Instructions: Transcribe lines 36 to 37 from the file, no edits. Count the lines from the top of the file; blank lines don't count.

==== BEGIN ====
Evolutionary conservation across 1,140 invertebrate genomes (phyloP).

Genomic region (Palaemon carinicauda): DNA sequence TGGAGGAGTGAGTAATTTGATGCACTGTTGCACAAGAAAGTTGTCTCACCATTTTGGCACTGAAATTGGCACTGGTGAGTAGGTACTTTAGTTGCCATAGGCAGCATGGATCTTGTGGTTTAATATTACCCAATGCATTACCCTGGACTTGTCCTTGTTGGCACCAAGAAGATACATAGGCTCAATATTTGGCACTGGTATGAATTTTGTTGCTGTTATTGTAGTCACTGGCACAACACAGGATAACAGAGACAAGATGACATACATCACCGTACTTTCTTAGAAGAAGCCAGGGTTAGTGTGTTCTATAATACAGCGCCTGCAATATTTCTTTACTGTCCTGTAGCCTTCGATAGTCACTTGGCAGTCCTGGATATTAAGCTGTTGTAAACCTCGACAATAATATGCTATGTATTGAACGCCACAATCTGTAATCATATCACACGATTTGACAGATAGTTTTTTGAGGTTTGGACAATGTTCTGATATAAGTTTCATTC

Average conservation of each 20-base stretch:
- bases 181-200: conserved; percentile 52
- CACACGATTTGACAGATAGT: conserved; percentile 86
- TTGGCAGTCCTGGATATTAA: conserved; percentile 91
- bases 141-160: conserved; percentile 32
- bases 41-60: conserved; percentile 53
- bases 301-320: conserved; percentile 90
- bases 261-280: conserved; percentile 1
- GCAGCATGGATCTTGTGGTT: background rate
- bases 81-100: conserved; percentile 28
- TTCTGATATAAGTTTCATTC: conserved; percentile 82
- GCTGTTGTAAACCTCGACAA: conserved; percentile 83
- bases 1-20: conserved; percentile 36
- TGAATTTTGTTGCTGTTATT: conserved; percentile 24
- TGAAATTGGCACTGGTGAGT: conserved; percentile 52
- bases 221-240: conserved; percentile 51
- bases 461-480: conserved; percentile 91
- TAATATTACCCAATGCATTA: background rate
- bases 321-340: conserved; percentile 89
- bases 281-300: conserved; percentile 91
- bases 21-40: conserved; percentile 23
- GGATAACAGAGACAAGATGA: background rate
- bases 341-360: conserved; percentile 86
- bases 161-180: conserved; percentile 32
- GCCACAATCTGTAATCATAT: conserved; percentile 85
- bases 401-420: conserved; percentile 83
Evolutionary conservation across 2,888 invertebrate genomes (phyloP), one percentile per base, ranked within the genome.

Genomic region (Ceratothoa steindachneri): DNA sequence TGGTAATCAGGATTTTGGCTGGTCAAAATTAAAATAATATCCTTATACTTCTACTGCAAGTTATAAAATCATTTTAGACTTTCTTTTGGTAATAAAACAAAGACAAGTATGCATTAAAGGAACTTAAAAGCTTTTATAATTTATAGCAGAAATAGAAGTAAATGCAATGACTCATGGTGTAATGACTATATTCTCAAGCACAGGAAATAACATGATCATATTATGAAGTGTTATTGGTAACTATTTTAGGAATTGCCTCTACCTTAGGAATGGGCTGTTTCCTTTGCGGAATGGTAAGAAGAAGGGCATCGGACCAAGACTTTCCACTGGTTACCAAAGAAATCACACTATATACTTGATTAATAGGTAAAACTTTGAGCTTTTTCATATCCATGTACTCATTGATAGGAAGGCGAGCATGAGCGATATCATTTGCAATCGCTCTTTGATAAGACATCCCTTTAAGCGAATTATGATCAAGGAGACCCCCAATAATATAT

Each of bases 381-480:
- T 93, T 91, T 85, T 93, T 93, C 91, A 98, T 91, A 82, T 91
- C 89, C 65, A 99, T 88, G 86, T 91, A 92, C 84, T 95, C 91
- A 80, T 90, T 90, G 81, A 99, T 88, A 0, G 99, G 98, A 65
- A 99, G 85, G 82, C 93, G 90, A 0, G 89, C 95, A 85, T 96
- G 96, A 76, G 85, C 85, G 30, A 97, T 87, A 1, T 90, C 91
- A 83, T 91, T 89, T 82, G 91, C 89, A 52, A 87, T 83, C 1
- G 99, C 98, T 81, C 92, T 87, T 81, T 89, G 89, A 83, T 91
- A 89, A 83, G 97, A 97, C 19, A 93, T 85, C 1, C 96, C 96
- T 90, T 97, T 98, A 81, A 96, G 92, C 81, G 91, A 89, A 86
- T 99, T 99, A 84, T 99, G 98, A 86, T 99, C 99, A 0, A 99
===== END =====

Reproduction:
- G 96, A 76, G 85, C 85, G 30, A 97, T 87, A 1, T 90, C 91
- A 83, T 91, T 89, T 82, G 91, C 89, A 52, A 87, T 83, C 1